From the technical committee of the VDI (Association of German Engineers), automated guided vehicles (AGVs) are described as internal, floor-bound systems with automatically controlled transport vehicles. “Automated guided vehicles, or AGVs for short, are location-based, transport goods within an application area and are guided without contact. A typical field of application is intralogistics. There, AGVs are used, for example, by general cargo manufacturers and on assembly lines in mass production.”

Due to demands for short throughput times, low inventories and high flexibility, the internal material flow is becoming increasingly important as an integrative element in companies. A high degree of flexibility can be achieved with the use of automated guided vehicles. The following video from Amazon Kiva shows how driverless transport systems are moving in intralogistics:


AGVs – practical example Amazon Kiva: Amazon, for example, shows that intralogistics is banking on driverless technology. The company injected $775 million into warehouse robotics manufacturer Kiva Systems in 2015. In the meantime, Kiva Systems belongs completely to Amazon. According to its own information, the mail-order giant wants to increase the productivity of its employees by a factor of four. In practice, the driverless and orange Kiva robots independently find the ordered goods, fetch the appropriate packaging and bring both to the warehouse worker. The prerequisite for smooth AGV use: Incoming goods, picking, packaging, outgoing goods are stations in a logistics chain that are planned down to the smallest detail. Every shelf, every machine location and every article are prescribed and, more importantly, recorded locally as well as by software. This is made possible by fixed routes and navigation systems that are used to navigate the transport vehicles to their destinations. Target setting, data exchange is carried out via a material flow control system.

Logistics companies like Still are even one evolutionary step further. There, experts are talking about dynamic capabilities that correspond to a self-adaptation of the AGV. “In the future, every Still vehicle will have digital map material of the respective warehouse. Every change, no matter how small, will be automatically fed to the AGV,” said Volker Viereck, Advance Development Still GmbH, at the 2015 Material Flow Congress in Munich.” The special feature: “By means of a camera, sensor technology, and precisely this map material, it is possible for the vehicle to move without RFIDor magnets through the halls. Via special networking with other vehicles, warehouse tasks can happen cooperatively and completely autonomously but also together with humans.” The latter does not yet work on public roads.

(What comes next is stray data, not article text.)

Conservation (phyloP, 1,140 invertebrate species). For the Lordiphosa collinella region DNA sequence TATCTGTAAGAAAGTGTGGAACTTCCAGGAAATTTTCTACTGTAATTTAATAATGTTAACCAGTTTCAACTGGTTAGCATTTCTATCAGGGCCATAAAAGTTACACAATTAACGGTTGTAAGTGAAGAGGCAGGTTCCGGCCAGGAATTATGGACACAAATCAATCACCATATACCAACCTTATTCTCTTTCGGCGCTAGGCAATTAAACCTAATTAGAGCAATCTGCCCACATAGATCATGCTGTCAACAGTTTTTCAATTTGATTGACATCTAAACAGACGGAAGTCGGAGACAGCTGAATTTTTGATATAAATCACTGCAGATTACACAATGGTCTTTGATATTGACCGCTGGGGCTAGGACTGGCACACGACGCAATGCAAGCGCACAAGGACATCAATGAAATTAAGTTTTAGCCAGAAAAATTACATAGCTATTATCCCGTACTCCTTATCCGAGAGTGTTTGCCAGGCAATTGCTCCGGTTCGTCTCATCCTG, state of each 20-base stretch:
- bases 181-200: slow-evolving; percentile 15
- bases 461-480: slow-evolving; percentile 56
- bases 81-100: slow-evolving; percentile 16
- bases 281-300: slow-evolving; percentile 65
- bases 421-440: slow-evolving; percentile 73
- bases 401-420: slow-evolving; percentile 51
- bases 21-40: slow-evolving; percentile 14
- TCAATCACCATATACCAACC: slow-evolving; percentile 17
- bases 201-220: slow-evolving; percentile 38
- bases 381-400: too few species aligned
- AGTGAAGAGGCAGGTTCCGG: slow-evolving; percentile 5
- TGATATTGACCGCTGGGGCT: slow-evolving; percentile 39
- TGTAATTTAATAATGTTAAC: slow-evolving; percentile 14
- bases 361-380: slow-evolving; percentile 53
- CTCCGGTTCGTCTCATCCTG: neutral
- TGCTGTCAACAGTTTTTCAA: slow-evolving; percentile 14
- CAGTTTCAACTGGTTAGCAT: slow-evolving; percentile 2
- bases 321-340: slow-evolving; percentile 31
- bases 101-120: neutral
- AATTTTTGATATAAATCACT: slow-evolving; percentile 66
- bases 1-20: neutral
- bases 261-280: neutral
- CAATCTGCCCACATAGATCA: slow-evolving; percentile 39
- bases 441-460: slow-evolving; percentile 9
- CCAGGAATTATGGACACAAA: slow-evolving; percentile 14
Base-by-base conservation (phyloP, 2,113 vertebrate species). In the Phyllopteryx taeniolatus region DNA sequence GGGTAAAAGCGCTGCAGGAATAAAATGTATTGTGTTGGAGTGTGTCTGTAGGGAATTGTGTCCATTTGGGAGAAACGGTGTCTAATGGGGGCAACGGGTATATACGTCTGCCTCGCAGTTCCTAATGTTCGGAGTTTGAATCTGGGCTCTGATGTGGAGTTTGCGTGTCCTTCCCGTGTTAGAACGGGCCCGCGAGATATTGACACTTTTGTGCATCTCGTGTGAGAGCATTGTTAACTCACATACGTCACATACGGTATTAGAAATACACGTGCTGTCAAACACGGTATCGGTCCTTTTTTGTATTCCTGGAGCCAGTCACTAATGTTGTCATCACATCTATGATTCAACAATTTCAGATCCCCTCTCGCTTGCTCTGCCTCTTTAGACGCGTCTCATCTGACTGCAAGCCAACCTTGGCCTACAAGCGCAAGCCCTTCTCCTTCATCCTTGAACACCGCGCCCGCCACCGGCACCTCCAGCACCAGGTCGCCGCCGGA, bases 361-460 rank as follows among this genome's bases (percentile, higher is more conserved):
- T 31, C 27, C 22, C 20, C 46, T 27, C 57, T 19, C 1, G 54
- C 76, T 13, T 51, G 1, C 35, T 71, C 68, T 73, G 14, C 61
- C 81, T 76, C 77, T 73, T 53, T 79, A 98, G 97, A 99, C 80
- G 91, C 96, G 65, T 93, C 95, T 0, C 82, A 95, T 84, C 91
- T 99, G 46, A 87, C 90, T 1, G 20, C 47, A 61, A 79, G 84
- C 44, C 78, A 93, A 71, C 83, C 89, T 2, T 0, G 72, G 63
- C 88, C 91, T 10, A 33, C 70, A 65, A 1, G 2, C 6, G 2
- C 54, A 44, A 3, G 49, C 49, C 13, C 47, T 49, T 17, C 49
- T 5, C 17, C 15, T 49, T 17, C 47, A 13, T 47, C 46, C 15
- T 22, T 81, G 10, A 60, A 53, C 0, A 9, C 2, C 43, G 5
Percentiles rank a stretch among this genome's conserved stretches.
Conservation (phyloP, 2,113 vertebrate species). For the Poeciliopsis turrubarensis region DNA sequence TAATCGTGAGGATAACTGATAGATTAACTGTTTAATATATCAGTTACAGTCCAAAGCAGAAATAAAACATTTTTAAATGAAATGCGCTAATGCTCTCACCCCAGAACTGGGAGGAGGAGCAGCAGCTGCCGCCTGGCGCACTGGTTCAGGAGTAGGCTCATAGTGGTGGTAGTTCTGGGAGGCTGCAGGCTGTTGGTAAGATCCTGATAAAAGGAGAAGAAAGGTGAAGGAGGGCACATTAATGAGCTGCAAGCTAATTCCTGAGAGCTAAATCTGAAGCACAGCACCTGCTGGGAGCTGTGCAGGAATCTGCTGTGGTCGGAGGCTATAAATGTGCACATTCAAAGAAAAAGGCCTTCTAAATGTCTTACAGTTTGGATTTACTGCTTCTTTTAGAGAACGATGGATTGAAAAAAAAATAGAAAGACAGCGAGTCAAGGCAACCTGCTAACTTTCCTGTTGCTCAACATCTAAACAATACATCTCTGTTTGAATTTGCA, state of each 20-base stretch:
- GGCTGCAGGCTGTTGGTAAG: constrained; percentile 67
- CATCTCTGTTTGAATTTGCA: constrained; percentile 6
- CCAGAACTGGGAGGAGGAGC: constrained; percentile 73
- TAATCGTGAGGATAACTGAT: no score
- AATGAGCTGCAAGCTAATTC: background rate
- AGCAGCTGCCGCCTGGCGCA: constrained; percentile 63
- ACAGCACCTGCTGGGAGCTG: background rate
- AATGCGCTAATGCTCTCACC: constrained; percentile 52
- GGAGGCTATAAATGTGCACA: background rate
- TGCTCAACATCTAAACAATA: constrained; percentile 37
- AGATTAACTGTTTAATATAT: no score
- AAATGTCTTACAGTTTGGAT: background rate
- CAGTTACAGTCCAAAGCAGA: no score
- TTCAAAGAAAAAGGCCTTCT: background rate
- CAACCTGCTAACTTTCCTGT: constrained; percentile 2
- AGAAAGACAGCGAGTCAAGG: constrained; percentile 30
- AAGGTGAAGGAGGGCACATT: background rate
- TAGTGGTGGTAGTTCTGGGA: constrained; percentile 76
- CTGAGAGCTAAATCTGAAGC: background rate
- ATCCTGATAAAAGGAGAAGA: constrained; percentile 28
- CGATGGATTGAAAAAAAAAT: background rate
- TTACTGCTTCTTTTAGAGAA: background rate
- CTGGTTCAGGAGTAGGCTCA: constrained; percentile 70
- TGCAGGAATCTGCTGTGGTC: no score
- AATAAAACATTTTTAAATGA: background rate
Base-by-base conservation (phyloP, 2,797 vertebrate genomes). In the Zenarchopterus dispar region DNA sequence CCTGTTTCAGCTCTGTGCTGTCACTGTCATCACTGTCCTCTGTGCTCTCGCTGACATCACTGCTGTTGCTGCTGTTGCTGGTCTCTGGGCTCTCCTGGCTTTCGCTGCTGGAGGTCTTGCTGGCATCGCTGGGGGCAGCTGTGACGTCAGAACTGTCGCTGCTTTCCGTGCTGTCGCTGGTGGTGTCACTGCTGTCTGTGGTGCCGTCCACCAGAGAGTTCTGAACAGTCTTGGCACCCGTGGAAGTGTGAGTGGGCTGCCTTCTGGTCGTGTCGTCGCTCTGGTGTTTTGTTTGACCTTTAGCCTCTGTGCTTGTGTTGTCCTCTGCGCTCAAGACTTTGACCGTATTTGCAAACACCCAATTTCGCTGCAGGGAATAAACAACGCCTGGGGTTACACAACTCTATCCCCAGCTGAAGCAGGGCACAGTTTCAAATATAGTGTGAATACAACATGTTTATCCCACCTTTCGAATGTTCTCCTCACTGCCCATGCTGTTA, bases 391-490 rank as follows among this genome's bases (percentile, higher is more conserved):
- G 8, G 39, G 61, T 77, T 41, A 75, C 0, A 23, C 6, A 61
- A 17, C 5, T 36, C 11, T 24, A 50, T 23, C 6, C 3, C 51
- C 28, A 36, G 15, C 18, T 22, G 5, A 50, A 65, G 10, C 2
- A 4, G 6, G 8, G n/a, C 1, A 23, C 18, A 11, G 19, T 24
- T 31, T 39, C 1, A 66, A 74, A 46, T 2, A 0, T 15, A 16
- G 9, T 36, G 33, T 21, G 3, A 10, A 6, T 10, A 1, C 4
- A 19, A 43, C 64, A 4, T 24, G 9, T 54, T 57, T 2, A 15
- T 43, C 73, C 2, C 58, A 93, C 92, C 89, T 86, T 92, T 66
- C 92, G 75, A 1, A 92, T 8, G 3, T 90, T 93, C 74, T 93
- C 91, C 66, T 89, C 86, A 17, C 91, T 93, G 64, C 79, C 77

AGV: Driverless on public roads

However, if we project AGV technology from intralogisticsonto the road, the existing technical possibilities are still limited. Thus, current AGV technology moves in an automated GRID. The routes in the warehouse are clearly defined and predictable for the vehicles. If, on the other hand, human and animal subjects share the road with driverless systems, the autonomous vehicle has to deal with unpredictable disruptive factors. The human brain, for example, is so complex and has not really been thoroughly researched to date; it has by no means been adapted by supercomputers – merely digitally plagiarized. Unpredictable events remain incomprehensible to a computer system, not real and impossible to map to the situation. A human brain can do this thousands of times a day. Car manufacturer Porscheis also skeptical towards this technology. E-mobility yes, but: “It’s as tempting as a Rolex for boiling eggs. You want to drive a Porsche yourself,” says Oliver Blume, Porsche CEO.

Automated guided vehicles and the VDI

The guidelines VDI 2510, VDI 2710, VDI 4451 and VDI 4452, distributed over 16 documents, reflect current specifications for automated guided vehicles. This includes, for example, information on the following areas:

  • System safety of AGVs
  • Inspection and acceptance rules of AGVs
  • Checklist as planning aid for operators and manufacturers of AGVs
  • AGV compatibility

Automated guided vehicles usually consist of the following components:

  • Driverless transport vehicles
  • Master controller
  • Location and situational awareness capabilities
  • Data transmission devices
  • Infrastructure and peripheral facilities

For more information, see Ant Algorithm and Information in Intralogistics.

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